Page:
Controlled and spontaneous magnetic field generation in a gun-driven spheromak





Citation of Original Publication

S. Woodruff, B. I. Cohen, E. B. Hooper, H. S. Mclean, B. W. Stallard, D. N. Hill, C. T. Holcomb, C. Romero-Talamas, R. D. Wood, G. Cone, C. R. Sovinec; Controlled and spontaneous magnetic field generation in a gun-driven spheromak. Phys. Plasmas 1 May 2005; 12 (5): 052502.


This work was written as part of one of the author's official duties as an Employee of the United States Government and is therefore a work of the United States Government. In accordance with 17 U.S.C. 105, no copyright protection is available for such works under U.S. Law.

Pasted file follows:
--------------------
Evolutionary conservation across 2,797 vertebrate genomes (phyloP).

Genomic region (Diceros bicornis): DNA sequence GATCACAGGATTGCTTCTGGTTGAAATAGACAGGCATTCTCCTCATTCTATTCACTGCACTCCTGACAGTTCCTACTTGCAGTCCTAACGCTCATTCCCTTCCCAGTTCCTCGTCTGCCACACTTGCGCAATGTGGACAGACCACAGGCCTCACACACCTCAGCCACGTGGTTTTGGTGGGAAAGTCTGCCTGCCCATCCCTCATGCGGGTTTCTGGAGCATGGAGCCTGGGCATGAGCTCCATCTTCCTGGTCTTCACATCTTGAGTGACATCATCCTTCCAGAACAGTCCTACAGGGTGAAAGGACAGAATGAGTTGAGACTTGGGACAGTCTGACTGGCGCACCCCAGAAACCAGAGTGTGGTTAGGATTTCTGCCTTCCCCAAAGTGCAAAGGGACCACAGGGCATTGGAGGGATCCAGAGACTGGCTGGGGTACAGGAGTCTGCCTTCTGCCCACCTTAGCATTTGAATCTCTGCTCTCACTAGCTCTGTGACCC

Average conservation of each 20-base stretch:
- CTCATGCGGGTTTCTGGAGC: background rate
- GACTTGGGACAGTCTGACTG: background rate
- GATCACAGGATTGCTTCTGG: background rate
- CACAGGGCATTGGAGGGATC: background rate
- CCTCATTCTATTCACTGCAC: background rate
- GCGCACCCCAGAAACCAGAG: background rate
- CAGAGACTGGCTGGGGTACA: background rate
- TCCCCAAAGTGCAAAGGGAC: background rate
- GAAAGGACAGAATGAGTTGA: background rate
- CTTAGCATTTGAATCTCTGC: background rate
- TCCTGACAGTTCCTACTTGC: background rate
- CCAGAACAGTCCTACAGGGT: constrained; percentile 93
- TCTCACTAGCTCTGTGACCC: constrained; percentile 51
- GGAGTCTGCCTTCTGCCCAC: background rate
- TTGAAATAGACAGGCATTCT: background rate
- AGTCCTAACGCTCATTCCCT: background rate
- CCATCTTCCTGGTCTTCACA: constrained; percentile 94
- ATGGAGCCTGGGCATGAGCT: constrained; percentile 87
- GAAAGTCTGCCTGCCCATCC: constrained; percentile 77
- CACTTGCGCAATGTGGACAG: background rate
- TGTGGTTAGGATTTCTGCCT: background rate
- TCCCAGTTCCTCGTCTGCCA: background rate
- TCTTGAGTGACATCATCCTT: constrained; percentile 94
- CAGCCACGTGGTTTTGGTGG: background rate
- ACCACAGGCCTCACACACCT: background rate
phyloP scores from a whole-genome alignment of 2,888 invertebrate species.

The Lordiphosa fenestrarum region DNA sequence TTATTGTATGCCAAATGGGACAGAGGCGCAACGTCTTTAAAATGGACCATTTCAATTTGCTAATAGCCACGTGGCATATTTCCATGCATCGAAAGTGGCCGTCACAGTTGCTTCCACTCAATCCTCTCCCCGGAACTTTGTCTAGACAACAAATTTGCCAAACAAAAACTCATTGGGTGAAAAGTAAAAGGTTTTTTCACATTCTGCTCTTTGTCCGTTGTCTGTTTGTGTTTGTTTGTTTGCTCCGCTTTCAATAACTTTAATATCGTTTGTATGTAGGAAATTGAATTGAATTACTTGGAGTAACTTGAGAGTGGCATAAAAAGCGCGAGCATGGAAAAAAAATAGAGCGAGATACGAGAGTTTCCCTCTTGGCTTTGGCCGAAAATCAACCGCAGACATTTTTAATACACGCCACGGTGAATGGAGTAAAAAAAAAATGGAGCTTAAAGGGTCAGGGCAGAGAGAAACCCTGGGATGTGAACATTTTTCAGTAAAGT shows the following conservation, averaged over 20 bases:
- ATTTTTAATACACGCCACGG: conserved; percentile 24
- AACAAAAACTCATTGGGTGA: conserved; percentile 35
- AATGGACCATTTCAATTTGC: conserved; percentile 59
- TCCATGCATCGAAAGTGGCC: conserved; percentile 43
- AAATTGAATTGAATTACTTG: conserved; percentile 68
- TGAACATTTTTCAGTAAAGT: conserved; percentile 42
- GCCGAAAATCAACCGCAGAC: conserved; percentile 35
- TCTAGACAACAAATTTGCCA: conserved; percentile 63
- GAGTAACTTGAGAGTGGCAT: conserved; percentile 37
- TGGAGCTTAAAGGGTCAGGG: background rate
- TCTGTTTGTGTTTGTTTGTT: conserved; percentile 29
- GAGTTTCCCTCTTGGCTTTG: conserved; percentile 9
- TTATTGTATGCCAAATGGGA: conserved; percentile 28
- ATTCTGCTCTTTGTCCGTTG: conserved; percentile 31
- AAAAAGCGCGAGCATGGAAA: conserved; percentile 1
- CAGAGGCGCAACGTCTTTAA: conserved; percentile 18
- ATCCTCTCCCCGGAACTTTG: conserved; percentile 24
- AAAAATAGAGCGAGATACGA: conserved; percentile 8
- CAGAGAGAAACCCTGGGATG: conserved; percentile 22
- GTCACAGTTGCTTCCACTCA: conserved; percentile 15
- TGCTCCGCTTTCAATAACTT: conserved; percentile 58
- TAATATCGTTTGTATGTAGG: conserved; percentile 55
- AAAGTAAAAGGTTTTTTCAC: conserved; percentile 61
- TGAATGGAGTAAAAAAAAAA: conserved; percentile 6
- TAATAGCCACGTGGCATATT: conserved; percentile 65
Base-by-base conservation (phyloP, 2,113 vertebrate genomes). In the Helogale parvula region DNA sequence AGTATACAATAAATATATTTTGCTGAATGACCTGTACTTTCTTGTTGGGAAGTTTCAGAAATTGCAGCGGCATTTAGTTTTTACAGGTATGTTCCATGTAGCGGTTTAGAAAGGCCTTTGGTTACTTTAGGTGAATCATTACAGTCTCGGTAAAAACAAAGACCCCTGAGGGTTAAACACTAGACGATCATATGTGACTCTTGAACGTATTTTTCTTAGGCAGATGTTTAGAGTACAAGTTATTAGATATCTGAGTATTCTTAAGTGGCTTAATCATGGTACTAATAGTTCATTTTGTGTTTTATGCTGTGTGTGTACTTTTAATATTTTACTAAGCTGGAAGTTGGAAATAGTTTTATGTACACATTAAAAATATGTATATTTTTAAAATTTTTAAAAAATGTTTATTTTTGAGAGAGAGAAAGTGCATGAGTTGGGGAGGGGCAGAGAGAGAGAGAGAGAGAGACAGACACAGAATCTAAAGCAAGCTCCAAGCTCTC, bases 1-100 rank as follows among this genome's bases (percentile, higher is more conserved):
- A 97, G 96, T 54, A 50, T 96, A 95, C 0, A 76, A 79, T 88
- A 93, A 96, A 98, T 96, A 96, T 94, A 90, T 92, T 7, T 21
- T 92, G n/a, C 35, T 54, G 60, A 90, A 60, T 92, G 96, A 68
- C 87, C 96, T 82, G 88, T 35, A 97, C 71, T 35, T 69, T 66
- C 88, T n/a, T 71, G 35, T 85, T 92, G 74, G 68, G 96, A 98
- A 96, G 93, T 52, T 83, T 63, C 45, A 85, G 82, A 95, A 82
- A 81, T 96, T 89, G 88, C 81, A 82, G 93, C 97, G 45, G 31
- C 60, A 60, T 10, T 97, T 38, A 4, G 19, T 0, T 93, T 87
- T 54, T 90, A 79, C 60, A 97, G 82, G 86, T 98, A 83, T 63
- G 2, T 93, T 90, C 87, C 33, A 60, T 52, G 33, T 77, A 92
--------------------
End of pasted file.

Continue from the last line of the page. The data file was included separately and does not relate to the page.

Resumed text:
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In the Sustained Spheromak Physics Experiment, SSPX [E. B. Hooper, D. Pearlstein, and D. D. Ryutov, Nucl. Fusion 39, 863 (1999)], progress has been made in understanding the mechanisms that generate fields by helicity injection. SSPX injects helicity (linked magnetic flux) from 1 m diameter magnetized coaxial electrodes into a flux-conserving confinement region. Control of magnetic fluctuations (⁠δB / B ~ 1% on the midplane edge) yields Tₑ profiles peaked at >200 eV⁠. Trends indicate a limiting beta (βₑ ⁠~ 4% - 6%), and so we have been motivated to increase Tₑ by operating with stronger magnetic field. Two new operating modes are observed to increase the magnetic field: (A) Operation with constant current and spontaneous gun voltage fluctuations. In this case, the gun is operated continuously at the threshold for ejection of plasma from the gun: stored magnetic energy of the spheromak increases gradually with δB / B ~ 2% and large voltage fluctuations δV ~ 1kV⁠, giving a 50% increase in current amplification, Itor / Igun⁠. (B) Operation with controlled current pulses. In this case, spheromak magnetic energy increases in a stepwise fashion by pulsing the gun, giving the highest magnetic fields observed for SSPX (⁠~0.7T along the geometric axis). By increasing the time between pulses, a quasisteady sustainment is produced (with periodic good confinement), comparing well with resistive magnetohydrodynamic simulations. In each case, the processes that transport the helicity into the spheromak are inductive and exhibit a scaling of field with current that exceeds those previously obtained. We use our newly found scaling to suggest how to achieve higher temperatures with a series of pulses.